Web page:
I was pleased to accept Trouble the Water by Jacqueline Friedland for review at no charge. I do love an historical fiction book and as I’ve mentioned I’m trying to read more books based on American history.
About Trouble the Water:
Abigail Milton was born into the British middle class, but her family has landed in unthinkable debt. To ease their burdens, Abby’s parents send her to America to live off the charity of their old friend, Douglas Elling. When she arrives in Charleston at the age of seventeen, Abigail discovers that the man her parents raved about is a disagreeable widower who wants little to do with her. To her relief, he relegates her care to a governess, leaving her to settle into his enormous estate with little interference. But just as she begins to grow comfortable in her new life, she overhears her benefactor planning the escape of a local slave―and suddenly, everything she thought she knew about Douglas Elling is turned on its head.
Abby’s attempts to learn more about Douglas and his involvement in abolition initiate a circuitous dance of secrets and trust. As Abby and Douglas each attempt to manage their complicated interior lives, readers can’t help but hope that their meandering will lead them straight to each other. Set against the vivid backdrop of Charleston twenty years before the Civil War, Trouble the Water is a captivating tale replete with authentic details about Charleston’s aristocratic planter class, American slavery, and the Underground Railroad.
About the Author:
Jacqueline Friedland holds a BA from the University of Pennsylvania and a JD from NYU Law School. She practiced as an attorney in New York before returning to school to receive her MFA in Creative Writing from Sarah Lawrence College. She lives in New York with her husband, four children, and a tiny dog.
Douglas Elling has been secretly helping to do what he can to halt the slave trade in his adopted home town of Charleston, S.C. He thinks he can walk a fine line with his neighbors but soon learns that it’s not as easy a thing to do as he first thought and he pays a heavy price for his abolition work. His life changes and so does he but his life will soon change again when the daughter of a childhood friend comes to stay with him.
Abby was sent away from England by her parents. Her family has fallen on hard times. She has been working long hours, taking care of her siblings. Her temperament is changing and it worries her father so he has turned to his old friend for help. Abby is not happy about the exile but she cannot disobey.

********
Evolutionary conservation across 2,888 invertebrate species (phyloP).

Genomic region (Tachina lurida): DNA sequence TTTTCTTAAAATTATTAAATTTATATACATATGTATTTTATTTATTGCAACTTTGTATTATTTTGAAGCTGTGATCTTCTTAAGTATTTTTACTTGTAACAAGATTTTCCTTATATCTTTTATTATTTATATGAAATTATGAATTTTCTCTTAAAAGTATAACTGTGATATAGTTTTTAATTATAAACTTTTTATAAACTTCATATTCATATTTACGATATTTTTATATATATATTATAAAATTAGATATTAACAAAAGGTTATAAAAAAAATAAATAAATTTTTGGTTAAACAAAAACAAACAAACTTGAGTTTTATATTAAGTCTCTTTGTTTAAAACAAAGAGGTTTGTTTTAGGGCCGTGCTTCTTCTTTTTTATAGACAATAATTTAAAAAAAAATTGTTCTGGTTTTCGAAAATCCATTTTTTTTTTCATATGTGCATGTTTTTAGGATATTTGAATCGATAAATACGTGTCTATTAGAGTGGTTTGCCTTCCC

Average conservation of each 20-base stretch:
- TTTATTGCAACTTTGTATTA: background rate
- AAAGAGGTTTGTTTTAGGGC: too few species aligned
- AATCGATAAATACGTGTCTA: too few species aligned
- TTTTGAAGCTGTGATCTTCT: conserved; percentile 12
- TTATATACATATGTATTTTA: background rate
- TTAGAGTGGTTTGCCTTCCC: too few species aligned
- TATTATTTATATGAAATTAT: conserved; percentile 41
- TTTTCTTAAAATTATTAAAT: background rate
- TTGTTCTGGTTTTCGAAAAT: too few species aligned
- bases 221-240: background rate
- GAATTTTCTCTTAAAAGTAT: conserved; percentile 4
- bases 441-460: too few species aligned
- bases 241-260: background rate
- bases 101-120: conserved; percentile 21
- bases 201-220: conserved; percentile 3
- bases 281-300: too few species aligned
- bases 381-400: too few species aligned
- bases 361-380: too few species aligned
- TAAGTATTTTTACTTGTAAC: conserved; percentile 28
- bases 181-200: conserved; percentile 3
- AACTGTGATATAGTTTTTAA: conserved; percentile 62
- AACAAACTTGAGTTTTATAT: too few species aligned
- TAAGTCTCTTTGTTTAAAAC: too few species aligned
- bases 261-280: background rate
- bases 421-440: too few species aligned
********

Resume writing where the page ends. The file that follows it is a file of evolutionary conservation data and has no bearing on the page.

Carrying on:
Her arrival in America and first meeting with her new guardian is less than auspicious. He basically hands her off to a governess and ignores her. Until she is injured and he realizes he’s been well, an ass. After that point they start to slowly connect. But forces conspire to keep them apart.
This was a intriguing take on a romance novel to be sure. The familiar themes are there but surrounded by a very serious issue – slavery. The inclusion of that makes the tale rise above the typical boy meets girl tale. The story shows a little of the arrogance of slave owners and their thoughts on “their people” without getting too graphic. The side plot of a trip on the Underground Railroad was a thrilling part of the novel and I would have loved more of it.
Ms. Friedland knows how to set a scene and do it well. As a reader you feel like you are there with the characters whether there is at a coming out ball at a Charleston plantation or a slave running in fear from that same place. It’s a real skill for an author to bring her reader into time and place like that and I always appreciate the ones that do it well.
No matter the dark underpinnings this is a love story at its heart and that aspect follows the expected path of the romance novel; boy meets girl. boy and girl hate each other, boy and girl realize they love each other, boy does something stupid, blah blah – you know the routine. I will say that Trouble the Water rises above the routine even in this aspect as the characters are more than caricatures for the most part and the plot is entertaining.